(En)gendering the Digital Body: Feminism and the Internet

By Luckman, Susan | Hecate, January 1, 1999 | Go to article overview

(En)gendering the Digital Body: Feminism and the Internet


Luckman, Susan, Hecate


(En)Gendering the Digital Body: Feminism and the Internet

The 1990s have seen the emergence of a significant new media form. Unparalleled commercial interest has been generated around the Internet which, in terms of its potential impact upon the conduct of Westernised societies, has been compared to the Gutenberg Press whose capacity for mass production of the printed text was one of the principle ushers of the industrial age. Amongst the heralding and marketing of this new digital epoch, a good deal of thought has been dedicated to the utilisation of information technologies for progressive social ends. Cyberfeminisms, as a popular avenue for contemporary feminist intervention in technologically mediated structures of power (in particular the Internet), have flourished in an environment traditionally hostile to feminist viewpoints and respond to the male domination of information technologies. Computer-mediated communication, where male users traditionally outnumber women, facilitates forms of sexism and misogyny which can be far more prevalent online than in the physical world. Feminists employed in electronic, science and communications industries and research have long identified the Internet as an important social institution dominated by men and hence in need of feminist attention. Put simply: `Cyberspace cannot escape the social construction of gender because it was constructed by gendered individuals, and because gendered individuals access it, in ways that reinforce the subjugation of women."(1) Cyberfeminisms have set out to challenge the male centred culture of the Internet and to imprint their own models of open and accessible computer-mediated communication onto the new technologies.

First coined by Sadie Plant, the term cyberfeminism refers to a diverse range of practices and discourses all generically identifiable by their commitment to exploring non-oppressive alternatives to existing relations of power through the manipulation of information technologies. Ideologically, cyberfeminist practice retains as a basic tenet a commitment to feminist principles of gender equality. Beyond this, there exists no singular cyberfeminism per se; certainly no theoretical party line which needs to be adhered to for acceptance. Cyberfeminist activity is frequently utopian in its outlook; draws heavily on postmodernism and psychoanalysis, and is commonly technologically determinist, uncritically supporting the contention that technology can save the world. Cyberfeminist exemplars include artists, designers, writers, academics and software developers, as well as other women for whom information technologies -- and in particular, the Internet -- have become a central part of their everyday, lived feminist politics.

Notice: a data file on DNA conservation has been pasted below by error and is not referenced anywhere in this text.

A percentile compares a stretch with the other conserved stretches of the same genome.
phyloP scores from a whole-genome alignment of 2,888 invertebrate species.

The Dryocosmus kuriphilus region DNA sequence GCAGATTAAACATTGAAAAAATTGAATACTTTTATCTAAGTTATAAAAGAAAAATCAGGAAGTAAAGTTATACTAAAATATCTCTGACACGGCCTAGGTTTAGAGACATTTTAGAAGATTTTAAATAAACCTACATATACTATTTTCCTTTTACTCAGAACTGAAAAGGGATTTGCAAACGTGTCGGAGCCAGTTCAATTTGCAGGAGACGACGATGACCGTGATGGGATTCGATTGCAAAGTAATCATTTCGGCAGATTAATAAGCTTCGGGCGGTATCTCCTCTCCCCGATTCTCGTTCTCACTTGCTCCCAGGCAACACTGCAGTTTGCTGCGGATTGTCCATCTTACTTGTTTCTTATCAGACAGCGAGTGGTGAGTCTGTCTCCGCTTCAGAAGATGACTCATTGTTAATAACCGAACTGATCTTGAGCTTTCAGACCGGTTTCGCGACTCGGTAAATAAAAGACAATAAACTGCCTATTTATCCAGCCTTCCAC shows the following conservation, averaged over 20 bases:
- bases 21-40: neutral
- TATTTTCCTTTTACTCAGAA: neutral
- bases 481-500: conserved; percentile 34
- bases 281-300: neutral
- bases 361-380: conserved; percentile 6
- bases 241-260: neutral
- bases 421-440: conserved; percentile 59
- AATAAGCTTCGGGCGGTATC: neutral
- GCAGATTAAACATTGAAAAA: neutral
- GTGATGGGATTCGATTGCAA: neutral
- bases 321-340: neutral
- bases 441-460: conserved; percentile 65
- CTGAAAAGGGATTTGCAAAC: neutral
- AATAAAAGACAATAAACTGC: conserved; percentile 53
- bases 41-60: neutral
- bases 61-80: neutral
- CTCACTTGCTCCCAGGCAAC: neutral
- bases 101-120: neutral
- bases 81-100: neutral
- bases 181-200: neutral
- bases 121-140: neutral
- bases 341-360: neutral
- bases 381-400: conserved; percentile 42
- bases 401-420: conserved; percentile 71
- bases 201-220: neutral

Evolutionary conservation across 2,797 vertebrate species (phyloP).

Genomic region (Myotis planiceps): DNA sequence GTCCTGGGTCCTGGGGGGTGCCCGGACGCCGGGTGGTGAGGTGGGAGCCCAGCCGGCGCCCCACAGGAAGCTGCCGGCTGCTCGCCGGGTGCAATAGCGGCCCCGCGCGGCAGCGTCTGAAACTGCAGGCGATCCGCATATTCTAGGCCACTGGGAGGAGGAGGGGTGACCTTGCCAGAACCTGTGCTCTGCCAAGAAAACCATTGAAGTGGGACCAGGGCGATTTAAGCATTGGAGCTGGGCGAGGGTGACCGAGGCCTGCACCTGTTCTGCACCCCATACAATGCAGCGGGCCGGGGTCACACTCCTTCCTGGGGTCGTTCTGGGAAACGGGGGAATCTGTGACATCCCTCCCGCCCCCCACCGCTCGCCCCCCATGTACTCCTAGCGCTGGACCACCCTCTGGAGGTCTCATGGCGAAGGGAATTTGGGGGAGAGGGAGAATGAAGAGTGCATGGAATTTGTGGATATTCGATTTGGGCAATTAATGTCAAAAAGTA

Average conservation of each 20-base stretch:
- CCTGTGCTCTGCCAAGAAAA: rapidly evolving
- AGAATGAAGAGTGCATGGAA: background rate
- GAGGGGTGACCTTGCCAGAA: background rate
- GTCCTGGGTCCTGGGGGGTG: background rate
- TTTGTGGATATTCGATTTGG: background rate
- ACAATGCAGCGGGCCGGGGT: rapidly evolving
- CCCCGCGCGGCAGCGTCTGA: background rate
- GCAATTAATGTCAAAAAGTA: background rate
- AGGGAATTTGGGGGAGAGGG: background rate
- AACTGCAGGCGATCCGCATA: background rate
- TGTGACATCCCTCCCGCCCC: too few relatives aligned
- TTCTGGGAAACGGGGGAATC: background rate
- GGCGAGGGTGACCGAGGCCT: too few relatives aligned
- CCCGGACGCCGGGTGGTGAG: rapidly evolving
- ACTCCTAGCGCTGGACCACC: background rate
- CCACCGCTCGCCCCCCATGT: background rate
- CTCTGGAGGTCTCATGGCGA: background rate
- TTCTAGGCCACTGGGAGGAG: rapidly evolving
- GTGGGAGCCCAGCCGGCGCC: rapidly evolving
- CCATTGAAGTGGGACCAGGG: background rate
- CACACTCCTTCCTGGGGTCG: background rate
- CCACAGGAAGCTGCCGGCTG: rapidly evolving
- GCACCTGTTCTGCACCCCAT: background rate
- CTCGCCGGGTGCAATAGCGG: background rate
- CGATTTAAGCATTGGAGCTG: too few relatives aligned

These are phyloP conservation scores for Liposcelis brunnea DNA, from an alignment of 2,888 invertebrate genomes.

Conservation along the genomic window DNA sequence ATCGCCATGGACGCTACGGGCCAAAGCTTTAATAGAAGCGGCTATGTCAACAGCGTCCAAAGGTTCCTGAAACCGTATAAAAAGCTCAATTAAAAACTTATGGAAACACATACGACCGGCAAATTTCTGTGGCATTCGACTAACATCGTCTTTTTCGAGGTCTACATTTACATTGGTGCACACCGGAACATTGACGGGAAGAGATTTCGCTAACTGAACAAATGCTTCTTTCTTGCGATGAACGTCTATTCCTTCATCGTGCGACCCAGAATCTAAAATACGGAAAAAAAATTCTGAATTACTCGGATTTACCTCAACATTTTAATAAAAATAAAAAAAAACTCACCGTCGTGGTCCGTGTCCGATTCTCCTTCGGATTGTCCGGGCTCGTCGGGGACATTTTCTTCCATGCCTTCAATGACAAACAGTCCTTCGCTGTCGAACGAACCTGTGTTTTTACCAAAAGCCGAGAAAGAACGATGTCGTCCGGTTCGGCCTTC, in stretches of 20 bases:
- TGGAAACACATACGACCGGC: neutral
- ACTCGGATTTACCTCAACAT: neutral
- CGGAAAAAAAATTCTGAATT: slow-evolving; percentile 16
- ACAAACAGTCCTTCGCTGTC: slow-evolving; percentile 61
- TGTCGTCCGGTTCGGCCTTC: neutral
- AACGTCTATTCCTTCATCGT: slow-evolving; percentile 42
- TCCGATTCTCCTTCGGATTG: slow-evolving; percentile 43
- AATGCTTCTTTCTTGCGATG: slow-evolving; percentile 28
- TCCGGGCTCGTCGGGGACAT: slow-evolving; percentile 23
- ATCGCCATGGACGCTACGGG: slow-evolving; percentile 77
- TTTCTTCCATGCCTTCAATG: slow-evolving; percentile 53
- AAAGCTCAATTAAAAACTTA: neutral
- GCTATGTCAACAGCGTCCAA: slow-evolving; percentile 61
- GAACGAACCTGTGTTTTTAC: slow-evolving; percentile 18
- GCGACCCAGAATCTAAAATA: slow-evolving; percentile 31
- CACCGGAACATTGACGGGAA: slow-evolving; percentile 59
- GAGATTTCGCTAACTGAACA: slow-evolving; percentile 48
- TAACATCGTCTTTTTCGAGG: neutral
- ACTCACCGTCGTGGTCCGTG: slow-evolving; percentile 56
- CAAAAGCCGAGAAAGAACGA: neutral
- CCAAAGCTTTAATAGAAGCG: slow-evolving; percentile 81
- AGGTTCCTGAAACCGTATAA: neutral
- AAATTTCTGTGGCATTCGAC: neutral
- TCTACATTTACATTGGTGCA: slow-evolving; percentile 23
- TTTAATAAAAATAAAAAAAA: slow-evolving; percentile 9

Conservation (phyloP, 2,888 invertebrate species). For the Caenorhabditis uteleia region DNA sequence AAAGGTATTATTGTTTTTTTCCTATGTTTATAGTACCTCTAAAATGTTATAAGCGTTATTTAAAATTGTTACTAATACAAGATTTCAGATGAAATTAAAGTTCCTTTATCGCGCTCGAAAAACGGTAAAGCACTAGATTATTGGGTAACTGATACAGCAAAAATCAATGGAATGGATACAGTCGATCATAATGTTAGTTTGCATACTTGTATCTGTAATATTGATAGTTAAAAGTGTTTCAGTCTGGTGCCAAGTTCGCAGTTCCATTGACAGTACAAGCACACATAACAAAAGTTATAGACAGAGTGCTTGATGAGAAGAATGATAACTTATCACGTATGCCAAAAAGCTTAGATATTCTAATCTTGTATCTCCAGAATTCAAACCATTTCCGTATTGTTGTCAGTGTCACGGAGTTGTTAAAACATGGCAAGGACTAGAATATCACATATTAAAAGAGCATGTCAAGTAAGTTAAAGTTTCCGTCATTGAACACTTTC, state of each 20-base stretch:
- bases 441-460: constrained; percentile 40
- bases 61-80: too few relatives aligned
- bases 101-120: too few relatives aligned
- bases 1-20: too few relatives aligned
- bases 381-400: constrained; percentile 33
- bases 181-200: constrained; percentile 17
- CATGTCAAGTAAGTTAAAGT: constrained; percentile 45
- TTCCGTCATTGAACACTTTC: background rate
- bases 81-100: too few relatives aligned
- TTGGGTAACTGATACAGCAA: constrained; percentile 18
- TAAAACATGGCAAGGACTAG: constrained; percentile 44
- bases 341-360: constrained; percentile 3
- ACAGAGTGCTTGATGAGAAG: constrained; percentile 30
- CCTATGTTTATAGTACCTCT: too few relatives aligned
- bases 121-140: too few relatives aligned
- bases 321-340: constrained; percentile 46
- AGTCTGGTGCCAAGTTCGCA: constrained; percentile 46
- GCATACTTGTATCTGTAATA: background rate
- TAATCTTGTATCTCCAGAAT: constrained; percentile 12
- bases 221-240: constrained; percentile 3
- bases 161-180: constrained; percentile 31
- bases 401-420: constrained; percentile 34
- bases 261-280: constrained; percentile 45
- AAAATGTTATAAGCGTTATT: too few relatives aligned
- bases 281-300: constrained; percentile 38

Cyberfeminisms are offered as a female-centred alternative to the overwhelming cultural dominance of men in regard to matters of technological agency. Cyberfeminist discourse gives voice to a particular `women-with-attitude' spirit within computer culture. This modern hip, sassy, post-feminist approach to life in a wired world holds substantial currency for many young women. Such an image resonates with Donna Haraway's cyborg who is a `bad girl, she is really not a boy. Maybe she is not so much bad as she is a shape-changer, whose dislocations are never free. She is a girl who's trying not to become Woman, but remain responsible to women of many colors and positions.'(2) This conceptualisation of cyborg subjectivity as a model for socialist feminist praxis was theorised by Haraway in the now legendary article: `A Manifesto for Cyborgs: Science, Technology, and Socialist Feminism in the 1980s.'(3) In it, Haraway articulates a project which recognises the need for new ways of operating, of relating to others, in a postmodern world where partial subjectivities are the norm rather than the aberration or, in the words of Stimpson who conceptualises a similar project: imagine how players of all genders `might juxtapose points of view to lace together new, perpetually provisional feminist cultural treaties. …

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